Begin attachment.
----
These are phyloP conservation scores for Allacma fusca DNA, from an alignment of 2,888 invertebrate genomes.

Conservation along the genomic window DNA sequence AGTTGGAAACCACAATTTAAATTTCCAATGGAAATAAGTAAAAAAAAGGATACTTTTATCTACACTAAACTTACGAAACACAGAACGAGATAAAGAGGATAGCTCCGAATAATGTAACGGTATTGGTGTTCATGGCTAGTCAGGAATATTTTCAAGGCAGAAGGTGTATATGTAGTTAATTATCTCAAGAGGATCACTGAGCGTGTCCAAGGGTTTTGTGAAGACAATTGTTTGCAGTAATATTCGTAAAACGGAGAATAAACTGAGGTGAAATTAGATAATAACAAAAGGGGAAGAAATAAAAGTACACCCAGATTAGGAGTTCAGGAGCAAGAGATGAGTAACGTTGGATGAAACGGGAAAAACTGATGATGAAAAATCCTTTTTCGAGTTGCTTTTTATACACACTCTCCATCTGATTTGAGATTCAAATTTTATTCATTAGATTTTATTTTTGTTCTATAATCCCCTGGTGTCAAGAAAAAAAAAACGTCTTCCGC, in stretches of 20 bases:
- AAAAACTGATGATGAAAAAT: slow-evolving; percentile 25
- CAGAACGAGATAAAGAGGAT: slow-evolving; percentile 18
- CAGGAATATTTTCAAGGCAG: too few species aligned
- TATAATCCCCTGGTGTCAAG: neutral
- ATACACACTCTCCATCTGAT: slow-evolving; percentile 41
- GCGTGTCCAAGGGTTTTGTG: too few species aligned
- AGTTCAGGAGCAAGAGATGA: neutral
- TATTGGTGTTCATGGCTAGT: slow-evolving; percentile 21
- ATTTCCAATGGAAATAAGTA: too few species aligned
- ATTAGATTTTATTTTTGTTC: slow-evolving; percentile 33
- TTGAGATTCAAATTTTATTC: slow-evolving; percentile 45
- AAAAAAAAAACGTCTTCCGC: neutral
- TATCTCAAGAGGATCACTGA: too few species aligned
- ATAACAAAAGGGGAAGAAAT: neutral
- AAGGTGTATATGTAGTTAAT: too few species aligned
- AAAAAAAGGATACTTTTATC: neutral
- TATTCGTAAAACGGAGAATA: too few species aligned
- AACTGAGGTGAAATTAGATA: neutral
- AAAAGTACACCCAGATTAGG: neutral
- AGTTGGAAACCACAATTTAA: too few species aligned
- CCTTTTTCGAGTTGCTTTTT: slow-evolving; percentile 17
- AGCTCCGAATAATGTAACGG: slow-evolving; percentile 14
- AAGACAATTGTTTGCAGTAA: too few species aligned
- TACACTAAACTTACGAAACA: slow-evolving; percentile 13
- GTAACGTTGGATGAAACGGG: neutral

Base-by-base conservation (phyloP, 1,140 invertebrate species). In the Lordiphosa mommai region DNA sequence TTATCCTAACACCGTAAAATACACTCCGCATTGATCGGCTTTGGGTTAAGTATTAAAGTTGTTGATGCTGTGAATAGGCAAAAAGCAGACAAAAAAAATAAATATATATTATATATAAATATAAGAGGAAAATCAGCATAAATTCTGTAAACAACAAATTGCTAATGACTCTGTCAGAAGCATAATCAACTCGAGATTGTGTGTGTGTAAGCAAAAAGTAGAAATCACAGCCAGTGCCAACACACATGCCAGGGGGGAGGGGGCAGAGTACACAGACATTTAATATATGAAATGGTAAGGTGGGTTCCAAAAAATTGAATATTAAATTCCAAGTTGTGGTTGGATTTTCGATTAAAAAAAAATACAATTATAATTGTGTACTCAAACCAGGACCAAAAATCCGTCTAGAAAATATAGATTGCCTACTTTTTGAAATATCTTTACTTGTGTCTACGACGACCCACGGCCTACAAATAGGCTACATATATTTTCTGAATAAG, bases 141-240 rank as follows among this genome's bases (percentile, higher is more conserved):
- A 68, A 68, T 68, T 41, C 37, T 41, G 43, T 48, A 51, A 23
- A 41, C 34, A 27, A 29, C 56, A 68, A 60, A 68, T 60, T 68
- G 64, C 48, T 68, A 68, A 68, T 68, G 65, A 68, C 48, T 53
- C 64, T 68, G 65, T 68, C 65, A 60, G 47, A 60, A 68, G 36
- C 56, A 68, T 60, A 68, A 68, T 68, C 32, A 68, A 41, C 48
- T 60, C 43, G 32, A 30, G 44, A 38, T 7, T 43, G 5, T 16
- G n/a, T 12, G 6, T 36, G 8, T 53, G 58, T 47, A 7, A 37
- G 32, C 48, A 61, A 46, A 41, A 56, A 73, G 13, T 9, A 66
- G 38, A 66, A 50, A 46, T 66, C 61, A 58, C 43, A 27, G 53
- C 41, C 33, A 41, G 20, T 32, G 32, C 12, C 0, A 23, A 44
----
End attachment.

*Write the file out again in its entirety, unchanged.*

These are phyloP conservation scores for Allacma fusca DNA, from an alignment of 2,888 invertebrate genomes.

Conservation along the genomic window DNA sequence AGTTGGAAACCACAATTTAAATTTCCAATGGAAATAAGTAAAAAAAAGGATACTTTTATCTACACTAAACTTACGAAACACAGAACGAGATAAAGAGGATAGCTCCGAATAATGTAACGGTATTGGTGTTCATGGCTAGTCAGGAATATTTTCAAGGCAGAAGGTGTATATGTAGTTAATTATCTCAAGAGGATCACTGAGCGTGTCCAAGGGTTTTGTGAAGACAATTGTTTGCAGTAATATTCGTAAAACGGAGAATAAACTGAGGTGAAATTAGATAATAACAAAAGGGGAAGAAATAAAAGTACACCCAGATTAGGAGTTCAGGAGCAAGAGATGAGTAACGTTGGATGAAACGGGAAAAACTGATGATGAAAAATCCTTTTTCGAGTTGCTTTTTATACACACTCTCCATCTGATTTGAGATTCAAATTTTATTCATTAGATTTTATTTTTGTTCTATAATCCCCTGGTGTCAAGAAAAAAAAAACGTCTTCCGC, in stretches of 20 bases:
- AAAAACTGATGATGAAAAAT: slow-evolving; percentile 25
- CAGAACGAGATAAAGAGGAT: slow-evolving; percentile 18
- CAGGAATATTTTCAAGGCAG: too few species aligned
- TATAATCCCCTGGTGTCAAG: neutral
- ATACACACTCTCCATCTGAT: slow-evolving; percentile 41
- GCGTGTCCAAGGGTTTTGTG: too few species aligned
- AGTTCAGGAGCAAGAGATGA: neutral
- TATTGGTGTTCATGGCTAGT: slow-evolving; percentile 21
- ATTTCCAATGGAAATAAGTA: too few species aligned
- ATTAGATTTTATTTTTGTTC: slow-evolving; percentile 33
- TTGAGATTCAAATTTTATTC: slow-evolving; percentile 45
- AAAAAAAAAACGTCTTCCGC: neutral
- TATCTCAAGAGGATCACTGA: too few species aligned
- ATAACAAAAGGGGAAGAAAT: neutral
- AAGGTGTATATGTAGTTAAT: too few species aligned
- AAAAAAAGGATACTTTTATC: neutral
- TATTCGTAAAACGGAGAATA: too few species aligned
- AACTGAGGTGAAATTAGATA: neutral
- AAAAGTACACCCAGATTAGG: neutral
- AGTTGGAAACCACAATTTAA: too few species aligned
- CCTTTTTCGAGTTGCTTTTT: slow-evolving; percentile 17
- AGCTCCGAATAATGTAACGG: slow-evolving; percentile 14
- AAGACAATTGTTTGCAGTAA: too few species aligned
- TACACTAAACTTACGAAACA: slow-evolving; percentile 13
- GTAACGTTGGATGAAACGGG: neutral

Base-by-base conservation (phyloP, 1,140 invertebrate species). In the Lordiphosa mommai region DNA sequence TTATCCTAACACCGTAAAATACACTCCGCATTGATCGGCTTTGGGTTAAGTATTAAAGTTGTTGATGCTGTGAATAGGCAAAAAGCAGACAAAAAAAATAAATATATATTATATATAAATATAAGAGGAAAATCAGCATAAATTCTGTAAACAACAAATTGCTAATGACTCTGTCAGAAGCATAATCAACTCGAGATTGTGTGTGTGTAAGCAAAAAGTAGAAATCACAGCCAGTGCCAACACACATGCCAGGGGGGAGGGGGCAGAGTACACAGACATTTAATATATGAAATGGTAAGGTGGGTTCCAAAAAATTGAATATTAAATTCCAAGTTGTGGTTGGATTTTCGATTAAAAAAAAATACAATTATAATTGTGTACTCAAACCAGGACCAAAAATCCGTCTAGAAAATATAGATTGCCTACTTTTTGAAATATCTTTACTTGTGTCTACGACGACCCACGGCCTACAAATAGGCTACATATATTTTCTGAATAAG, bases 141-240 rank as follows among this genome's bases (percentile, higher is more conserved):
- A 68, A 68, T 68, T 41, C 37, T 41, G 43, T 48, A 51, A 23
- A 41, C 34, A 27, A 29, C 56, A 68, A 60, A 68, T 60, T 68
- G 64, C 48, T 68, A 68, A 68, T 68, G 65, A 68, C 48, T 53
- C 64, T 68, G 65, T 68, C 65, A 60, G 47, A 60, A 68, G 36
- C 56, A 68, T 60, A 68, A 68, T 68, C 32, A 68, A 41, C 48
- T 60, C 43, G 32, A 30, G 44, A 38, T 7, T 43, G 5, T 16
- G n/a, T 12, G 6, T 36, G 8, T 53, G 58, T 47, A 7, A 37
- G 32, C 48, A 61, A 46, A 41, A 56, A 73, G 13, T 9, A 66
- G 38, A 66, A 50, A 46, T 66, C 61, A 58, C 43, A 27, G 53
- C 41, C 33, A 41, G 20, T 32, G 32, C 12, C 0, A 23, A 44